Snakes
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Snakes are well known for their venom and constricting abilities. On this page we are going to explore some of the basic and some unknown concepts of snakes.

Lets first focus on what’s inside a snake.

Their skeleton is much simpler than ours. We know we have ribs which extend from our spin and cover our lungs, but snakes essentially have the same design, but all through their body.

The important thing to note, is that their not called ribs, but vertebrae.


What’s more impressive is the jaw.

The Jaw contains a Quadrate Bone. This bone allows the snakes lower jaw to rotate vertical and horizontal.

This allows the snake to open its jaws very wide and swallow large animals whole.

The video to the left shows a small snake eating an egg.

Snakes

Another thing you’ll notice, is that snakes are big eaters.

The video to the right shows an anaconda eating a crocodile.

Prior to consumption the anaconda strangles its victim, with each breath out, the anaconda tightens. This eventually suffocates the animal.

So how do they fit so much into their stomachs? The stomach its self is actually pretty small, but as the snake eats its prey, it wiggles and moves around ‘ walking’ the food in.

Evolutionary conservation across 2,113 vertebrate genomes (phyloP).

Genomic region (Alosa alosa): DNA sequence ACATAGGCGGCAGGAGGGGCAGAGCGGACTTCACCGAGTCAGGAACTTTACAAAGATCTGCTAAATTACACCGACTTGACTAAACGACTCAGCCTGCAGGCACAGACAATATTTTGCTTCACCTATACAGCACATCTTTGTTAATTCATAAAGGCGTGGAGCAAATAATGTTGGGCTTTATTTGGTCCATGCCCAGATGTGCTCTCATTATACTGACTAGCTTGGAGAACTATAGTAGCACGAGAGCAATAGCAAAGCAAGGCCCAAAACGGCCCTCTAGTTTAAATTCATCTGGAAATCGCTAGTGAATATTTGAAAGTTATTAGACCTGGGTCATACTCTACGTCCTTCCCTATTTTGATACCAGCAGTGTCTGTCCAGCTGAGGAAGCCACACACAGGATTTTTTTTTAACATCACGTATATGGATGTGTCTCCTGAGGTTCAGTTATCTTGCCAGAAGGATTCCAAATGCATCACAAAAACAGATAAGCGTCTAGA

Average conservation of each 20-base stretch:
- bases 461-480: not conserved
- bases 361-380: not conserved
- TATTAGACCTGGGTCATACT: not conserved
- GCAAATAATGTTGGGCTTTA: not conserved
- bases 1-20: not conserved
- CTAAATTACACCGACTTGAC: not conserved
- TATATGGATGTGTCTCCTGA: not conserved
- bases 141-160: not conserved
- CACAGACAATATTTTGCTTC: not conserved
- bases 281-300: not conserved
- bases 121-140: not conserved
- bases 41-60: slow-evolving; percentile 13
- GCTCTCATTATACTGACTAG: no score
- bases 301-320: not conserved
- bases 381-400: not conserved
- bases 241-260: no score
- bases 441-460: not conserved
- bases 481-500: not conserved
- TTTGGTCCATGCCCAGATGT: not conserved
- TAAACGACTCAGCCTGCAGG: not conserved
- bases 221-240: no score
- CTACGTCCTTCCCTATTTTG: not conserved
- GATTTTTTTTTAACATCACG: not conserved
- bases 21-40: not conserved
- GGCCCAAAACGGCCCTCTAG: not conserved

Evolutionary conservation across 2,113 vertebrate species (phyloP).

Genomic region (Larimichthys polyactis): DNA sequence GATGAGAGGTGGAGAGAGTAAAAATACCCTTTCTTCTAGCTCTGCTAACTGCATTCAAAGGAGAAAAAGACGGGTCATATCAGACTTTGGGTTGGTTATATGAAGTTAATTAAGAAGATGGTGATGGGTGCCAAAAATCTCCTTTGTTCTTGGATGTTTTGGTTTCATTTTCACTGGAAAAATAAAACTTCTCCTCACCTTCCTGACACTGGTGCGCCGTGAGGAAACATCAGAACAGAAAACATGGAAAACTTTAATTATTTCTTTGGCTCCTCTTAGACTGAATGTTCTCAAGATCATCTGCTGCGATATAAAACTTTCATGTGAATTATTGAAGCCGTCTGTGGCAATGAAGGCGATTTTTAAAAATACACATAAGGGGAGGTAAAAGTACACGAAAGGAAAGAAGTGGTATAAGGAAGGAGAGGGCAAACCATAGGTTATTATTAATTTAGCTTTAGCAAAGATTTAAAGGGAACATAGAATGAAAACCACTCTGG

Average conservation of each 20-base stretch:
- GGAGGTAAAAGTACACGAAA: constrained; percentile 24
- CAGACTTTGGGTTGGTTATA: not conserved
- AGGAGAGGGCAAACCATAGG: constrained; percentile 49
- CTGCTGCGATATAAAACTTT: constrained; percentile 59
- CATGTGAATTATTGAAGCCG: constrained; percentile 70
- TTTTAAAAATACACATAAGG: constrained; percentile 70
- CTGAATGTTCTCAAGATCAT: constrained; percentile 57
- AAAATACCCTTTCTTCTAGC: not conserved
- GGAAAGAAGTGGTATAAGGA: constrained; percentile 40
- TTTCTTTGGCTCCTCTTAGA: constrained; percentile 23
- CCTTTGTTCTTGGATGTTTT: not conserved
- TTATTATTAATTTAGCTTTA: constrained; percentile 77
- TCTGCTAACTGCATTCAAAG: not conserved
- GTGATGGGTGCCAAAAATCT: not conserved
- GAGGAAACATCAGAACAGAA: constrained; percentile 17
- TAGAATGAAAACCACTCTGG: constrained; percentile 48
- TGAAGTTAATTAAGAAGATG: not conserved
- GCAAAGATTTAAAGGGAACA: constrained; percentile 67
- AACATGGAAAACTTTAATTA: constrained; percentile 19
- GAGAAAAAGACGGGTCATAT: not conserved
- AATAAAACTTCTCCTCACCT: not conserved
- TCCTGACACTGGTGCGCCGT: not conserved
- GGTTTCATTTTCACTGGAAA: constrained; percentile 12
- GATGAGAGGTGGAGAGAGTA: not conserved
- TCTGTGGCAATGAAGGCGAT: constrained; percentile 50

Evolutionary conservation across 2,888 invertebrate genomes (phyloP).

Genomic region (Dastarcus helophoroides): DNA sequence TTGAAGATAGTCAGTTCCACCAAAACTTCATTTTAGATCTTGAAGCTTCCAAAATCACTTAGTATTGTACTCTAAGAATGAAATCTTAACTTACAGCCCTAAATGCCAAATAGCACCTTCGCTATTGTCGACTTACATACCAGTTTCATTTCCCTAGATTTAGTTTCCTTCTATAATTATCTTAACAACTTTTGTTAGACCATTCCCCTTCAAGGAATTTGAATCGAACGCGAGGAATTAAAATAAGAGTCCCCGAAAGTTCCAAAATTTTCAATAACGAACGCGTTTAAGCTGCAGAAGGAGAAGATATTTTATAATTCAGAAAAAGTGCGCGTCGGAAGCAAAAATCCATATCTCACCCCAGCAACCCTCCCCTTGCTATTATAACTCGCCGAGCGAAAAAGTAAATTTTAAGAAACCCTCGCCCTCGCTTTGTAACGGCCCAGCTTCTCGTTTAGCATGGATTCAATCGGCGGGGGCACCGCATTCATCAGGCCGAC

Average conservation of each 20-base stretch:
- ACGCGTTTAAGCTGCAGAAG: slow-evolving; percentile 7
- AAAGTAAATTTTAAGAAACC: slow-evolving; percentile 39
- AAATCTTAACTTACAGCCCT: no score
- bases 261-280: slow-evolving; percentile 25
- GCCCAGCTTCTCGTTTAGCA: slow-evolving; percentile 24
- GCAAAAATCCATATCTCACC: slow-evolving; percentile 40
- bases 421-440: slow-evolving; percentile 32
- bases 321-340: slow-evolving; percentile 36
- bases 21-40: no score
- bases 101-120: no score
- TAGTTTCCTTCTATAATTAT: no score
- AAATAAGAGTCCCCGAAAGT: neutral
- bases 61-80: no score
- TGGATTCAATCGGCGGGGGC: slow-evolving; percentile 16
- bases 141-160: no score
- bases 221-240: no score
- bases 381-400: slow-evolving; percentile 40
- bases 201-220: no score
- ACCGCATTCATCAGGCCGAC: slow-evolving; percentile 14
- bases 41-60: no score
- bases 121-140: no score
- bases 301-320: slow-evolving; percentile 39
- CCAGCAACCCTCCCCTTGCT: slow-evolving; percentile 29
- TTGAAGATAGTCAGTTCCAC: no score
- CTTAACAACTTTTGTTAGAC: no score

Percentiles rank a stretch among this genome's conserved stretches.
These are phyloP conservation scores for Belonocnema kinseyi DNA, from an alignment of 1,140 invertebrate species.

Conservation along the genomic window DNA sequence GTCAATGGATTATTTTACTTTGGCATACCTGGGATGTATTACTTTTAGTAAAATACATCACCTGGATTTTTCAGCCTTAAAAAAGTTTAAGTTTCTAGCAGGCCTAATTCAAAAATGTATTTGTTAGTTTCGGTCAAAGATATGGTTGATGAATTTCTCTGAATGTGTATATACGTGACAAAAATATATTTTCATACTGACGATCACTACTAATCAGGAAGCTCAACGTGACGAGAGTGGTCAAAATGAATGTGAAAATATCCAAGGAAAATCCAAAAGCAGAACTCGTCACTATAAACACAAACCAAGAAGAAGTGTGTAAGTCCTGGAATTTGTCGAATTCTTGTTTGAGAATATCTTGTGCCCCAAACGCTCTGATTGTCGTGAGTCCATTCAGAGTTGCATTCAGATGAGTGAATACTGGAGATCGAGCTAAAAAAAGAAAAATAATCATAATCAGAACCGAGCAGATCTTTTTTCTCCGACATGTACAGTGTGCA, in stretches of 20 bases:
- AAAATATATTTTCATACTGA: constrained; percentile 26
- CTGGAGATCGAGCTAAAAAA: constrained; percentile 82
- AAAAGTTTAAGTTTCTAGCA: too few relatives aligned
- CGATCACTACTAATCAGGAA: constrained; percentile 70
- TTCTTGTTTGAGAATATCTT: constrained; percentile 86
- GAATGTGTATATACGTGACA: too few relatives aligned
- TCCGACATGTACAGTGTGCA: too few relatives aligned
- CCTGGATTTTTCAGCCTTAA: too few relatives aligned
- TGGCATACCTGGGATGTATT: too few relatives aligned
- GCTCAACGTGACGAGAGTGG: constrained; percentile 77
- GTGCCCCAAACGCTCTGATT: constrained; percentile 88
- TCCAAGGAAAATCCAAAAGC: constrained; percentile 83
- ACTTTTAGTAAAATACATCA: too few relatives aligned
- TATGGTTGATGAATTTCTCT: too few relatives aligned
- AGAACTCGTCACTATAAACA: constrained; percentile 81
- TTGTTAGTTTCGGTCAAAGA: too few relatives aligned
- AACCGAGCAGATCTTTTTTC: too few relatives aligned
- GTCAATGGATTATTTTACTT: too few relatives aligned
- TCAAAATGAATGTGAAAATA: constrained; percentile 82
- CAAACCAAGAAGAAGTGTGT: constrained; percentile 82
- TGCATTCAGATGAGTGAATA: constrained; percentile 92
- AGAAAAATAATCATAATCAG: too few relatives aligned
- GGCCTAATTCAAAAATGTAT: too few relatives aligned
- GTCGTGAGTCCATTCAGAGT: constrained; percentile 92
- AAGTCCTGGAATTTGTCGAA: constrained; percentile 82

As the food enters the stomach expands, growing up to 4 times its original size.

After eating a big meal, it can take up to 15 days for the food to become completely digested.


Eating something like a crocodile, means the snake could go 2 months or more with out food, but there is a risk involved.

In Florida and large Burmese Python tried to eat an alligator. In the process of eating the Python burst open as the alligator was too large.

Another thing snakes are famous for is their venom. Some snakes use venom to kill their prey. They have fangs tucked away in their mouths. When prey presents its self, they strike and the fangs pop out. Injecting the animal with poisonous venom that can paralyse or liquefy your organs.  

But how is it that they can eat such large preys and still breath efficiently.

Snakes have a small whole in their mouths which lead to the trachea. This whole is called the Glottis.

When the snakes are eating a big meal, they can extend the glottis outward to the edge of their mouth.

Essentially they use it as a snorkel.

To the left is the glottis in the mouth, to the right is the glottis out of the mouth while the snake eats.


Another thing you’ll almost always see is the snake sticking its tongue out.

The tongue contains tiny receptors which detect chemical changes in the air. These receptors along with the receptors in the nose, allows the snake to track their prey as they hunt.

Some snakes actually have the ability to detect infrared heat.